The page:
Toyota Motors Europe: Analysis of Case study2008IntroductionToyota Motor Corporation is a multinational automobile manufacturer based in Japan. The company is headquartered in Tokyo. Founded in 1937, it is the largest automobile manufacturer in terms of number of units sold although it is ranked second in terms of sales value. The group came into existence as manufacturer of textile loops and the automobile business was begun by the founder’s son, Kichiro Toyoda. The company began to grow after the Second World War and began exporting to the United States in the 1950s.
The company manufactures the whole range of automobiles, including passenger cars, special utility vehicles, sports cars and commercial vehicles. In the 1970s, the Toyota quality management and lean management practices became phenomena that even western manufacturers began to copy. Over the years, Toyota has become a global company, with the regional offices in North America and Europe working more and more independently. North America is the key market for Toyota although it is also working at gaining market share in other markets, including in Europe. The current President of Toyota Motor Corporation is Katsauki Watanabe.
The company is a publicly held one, listed in the New York and Tokyo Stock Exchanges. In 2007, the company had 408,504 shareholders (Toyota website). The vision of the company is laid out in the company’s seven Guiding Principles, more commonly known as the Toyota Way, as follows: “the language and spirit of the law of every nation and undertake open and fair corporate activities to be a good corporate citizen of the worldRespect the culture and customs of every nation and contribute to economic and social development through corporate activities in the communitiesDedicate ourselves to providing clean and safe products and to enhancing the quality of life everywhere through all our activities. Create and develop advanced technologies and provide outstanding products and services that fulfill the needs of customers worldwideFoster a corporate culture that enhances individual creativity and teamwork value, while honoring mutual trust and respect between labor and managementPursue growth in harmony with the global community through innovative managementWork with business partners in research and creation to achieve stable, long-term growth and mutual benefits, while keeping ourselves open to new partnerships” (from the Toyota website). Toyota Motor Corporation is not only one of the major global automobile manufacturers in the world, it is also one of the nine global companies that posted net income of above $10 billion in 2005 (Ichijo & Radler, 2007).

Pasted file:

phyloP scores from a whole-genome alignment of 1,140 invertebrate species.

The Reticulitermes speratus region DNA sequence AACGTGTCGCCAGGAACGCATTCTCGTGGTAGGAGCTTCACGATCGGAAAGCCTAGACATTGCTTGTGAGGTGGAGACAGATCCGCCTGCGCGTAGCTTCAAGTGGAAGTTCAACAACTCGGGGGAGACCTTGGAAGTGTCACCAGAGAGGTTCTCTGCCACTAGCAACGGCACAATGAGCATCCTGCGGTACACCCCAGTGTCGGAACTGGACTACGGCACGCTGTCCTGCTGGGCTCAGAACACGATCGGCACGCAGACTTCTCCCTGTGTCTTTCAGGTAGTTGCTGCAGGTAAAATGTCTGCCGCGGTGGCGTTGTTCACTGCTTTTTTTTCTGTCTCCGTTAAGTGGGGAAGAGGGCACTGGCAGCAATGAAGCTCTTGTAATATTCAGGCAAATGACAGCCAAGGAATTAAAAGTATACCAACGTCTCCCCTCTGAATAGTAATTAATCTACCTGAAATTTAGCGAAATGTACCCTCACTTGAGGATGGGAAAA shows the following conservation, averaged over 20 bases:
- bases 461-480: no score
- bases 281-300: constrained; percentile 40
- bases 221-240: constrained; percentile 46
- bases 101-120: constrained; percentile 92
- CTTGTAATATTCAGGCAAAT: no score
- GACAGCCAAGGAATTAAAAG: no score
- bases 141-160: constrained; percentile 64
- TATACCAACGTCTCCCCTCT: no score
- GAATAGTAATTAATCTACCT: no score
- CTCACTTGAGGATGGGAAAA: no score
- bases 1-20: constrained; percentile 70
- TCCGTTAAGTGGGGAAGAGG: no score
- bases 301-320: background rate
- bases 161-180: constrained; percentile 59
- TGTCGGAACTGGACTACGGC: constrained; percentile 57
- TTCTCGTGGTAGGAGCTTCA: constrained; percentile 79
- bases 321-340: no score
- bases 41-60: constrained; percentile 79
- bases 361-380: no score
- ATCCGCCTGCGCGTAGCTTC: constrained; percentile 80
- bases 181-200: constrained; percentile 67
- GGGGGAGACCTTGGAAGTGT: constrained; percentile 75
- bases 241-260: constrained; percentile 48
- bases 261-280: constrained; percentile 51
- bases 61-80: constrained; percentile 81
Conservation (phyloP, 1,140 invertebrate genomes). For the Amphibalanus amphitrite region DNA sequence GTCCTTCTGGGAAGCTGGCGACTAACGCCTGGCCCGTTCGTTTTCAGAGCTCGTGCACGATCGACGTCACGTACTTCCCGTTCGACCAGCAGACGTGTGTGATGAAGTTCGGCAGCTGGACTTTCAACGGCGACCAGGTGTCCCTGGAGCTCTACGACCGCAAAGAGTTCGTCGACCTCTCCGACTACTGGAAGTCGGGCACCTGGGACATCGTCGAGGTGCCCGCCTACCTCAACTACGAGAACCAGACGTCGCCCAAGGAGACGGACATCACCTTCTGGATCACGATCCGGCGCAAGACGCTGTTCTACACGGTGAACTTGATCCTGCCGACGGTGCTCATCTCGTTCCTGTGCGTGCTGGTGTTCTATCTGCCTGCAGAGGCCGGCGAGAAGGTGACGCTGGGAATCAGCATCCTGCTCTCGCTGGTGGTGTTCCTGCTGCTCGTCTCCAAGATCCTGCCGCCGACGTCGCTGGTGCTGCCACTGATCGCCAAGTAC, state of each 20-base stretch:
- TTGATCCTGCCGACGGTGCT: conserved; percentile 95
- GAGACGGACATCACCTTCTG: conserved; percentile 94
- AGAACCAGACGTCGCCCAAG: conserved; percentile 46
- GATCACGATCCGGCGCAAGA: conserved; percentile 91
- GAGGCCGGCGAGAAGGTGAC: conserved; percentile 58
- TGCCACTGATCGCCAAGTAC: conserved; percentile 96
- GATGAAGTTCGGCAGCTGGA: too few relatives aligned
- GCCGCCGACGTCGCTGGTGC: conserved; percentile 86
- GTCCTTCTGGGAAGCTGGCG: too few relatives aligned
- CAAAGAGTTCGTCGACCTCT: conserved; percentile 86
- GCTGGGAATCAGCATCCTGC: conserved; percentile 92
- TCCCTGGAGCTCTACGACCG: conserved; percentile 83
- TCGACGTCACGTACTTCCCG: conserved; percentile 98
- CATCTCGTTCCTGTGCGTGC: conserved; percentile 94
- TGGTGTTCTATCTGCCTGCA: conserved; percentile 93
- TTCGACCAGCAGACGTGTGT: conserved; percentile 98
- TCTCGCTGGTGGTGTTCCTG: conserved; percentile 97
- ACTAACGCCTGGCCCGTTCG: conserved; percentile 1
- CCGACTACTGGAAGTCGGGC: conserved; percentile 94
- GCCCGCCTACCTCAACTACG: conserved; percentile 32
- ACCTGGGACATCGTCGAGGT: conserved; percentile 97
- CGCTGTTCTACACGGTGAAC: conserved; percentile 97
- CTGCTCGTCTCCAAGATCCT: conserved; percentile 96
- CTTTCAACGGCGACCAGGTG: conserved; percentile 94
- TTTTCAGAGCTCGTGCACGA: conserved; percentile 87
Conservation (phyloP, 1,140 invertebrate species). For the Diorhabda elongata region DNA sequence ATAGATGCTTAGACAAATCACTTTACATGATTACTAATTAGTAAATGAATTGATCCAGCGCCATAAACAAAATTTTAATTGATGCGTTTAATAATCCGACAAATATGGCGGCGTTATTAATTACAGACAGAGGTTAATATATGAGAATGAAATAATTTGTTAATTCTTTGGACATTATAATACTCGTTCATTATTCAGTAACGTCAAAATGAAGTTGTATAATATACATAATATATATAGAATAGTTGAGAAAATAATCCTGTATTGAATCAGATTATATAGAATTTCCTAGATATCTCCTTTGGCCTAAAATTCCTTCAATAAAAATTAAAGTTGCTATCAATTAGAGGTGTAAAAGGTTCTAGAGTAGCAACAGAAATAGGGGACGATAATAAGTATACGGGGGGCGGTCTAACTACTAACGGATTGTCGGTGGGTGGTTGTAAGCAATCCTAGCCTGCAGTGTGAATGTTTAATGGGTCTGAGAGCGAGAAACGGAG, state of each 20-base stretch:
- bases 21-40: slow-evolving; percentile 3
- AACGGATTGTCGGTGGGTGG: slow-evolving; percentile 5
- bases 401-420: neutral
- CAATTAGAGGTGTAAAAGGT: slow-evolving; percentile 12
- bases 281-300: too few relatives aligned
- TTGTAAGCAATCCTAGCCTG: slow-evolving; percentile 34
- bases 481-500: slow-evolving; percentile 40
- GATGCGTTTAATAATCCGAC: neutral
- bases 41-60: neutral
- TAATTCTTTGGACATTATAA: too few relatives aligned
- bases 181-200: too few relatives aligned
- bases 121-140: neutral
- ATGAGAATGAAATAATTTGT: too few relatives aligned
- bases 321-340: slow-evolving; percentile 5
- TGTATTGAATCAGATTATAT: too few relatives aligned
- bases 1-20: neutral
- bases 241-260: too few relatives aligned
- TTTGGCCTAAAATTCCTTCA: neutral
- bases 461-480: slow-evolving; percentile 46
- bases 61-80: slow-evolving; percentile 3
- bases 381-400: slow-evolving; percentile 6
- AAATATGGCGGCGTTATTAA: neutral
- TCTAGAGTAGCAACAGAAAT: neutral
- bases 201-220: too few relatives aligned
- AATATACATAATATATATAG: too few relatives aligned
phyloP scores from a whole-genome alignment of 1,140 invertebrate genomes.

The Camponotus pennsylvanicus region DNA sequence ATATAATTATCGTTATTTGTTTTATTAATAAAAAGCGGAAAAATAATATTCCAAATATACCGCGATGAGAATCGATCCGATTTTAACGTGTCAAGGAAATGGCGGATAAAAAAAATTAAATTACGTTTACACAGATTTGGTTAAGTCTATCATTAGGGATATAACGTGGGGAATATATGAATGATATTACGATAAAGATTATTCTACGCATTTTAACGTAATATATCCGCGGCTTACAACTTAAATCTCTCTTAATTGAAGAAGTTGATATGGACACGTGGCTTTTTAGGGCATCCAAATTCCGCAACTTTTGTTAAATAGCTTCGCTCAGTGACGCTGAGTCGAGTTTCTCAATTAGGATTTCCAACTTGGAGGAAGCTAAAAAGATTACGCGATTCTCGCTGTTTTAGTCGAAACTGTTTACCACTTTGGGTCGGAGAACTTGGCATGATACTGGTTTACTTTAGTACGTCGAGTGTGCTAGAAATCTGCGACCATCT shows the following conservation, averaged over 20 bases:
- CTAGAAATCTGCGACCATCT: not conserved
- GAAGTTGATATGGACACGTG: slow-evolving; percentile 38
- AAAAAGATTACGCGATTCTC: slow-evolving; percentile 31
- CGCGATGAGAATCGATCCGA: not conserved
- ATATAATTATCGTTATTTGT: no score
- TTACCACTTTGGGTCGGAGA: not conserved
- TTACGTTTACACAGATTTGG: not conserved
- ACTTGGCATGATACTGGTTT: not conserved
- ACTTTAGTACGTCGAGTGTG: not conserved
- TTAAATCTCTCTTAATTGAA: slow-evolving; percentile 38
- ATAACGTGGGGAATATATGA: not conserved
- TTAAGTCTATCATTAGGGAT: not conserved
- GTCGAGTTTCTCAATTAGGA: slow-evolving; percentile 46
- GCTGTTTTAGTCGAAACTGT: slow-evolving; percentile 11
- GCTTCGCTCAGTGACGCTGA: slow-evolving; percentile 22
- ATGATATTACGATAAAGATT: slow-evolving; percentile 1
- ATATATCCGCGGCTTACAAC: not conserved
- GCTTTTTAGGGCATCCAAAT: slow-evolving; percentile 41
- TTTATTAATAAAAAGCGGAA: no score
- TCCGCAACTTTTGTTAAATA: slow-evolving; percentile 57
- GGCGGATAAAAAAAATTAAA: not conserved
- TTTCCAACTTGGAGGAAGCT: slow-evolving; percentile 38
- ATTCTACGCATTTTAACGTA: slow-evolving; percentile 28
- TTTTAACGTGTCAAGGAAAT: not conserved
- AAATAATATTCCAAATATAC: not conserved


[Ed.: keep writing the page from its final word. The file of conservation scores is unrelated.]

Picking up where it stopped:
The same year, Toyota sold 7.97 million cars globally, of which North America, its main market where it has 13.7 percent share, contributed 2 million units. In 2006, the company planned to manufacture 9 million cars, compared to 5.182 million in 1995.
The decade 1995-2006 marked Toyota emerging as a major global automobile manufacturers, with its number of factories increasing from 20 in 14 countries to 47 in 26 countries. In the 1990s, Toyota began expanding in Europe with earnestness although it had been exporting to Europe since 1963 and formed the subsidiary Toyota Motor Europe (TME) (Toyota Worldwide website). In Europe, Toyota has invested Euro 6 billion since 1990, employs 80,000 people directly and through the dealers, supports 28 national marketing companies in 48 countries, 3,000 sales outlets and eight manufacturing plants in France, Pola, Turkey, Czech Republic and the United Kingdom (and a ninth under construction in Russia).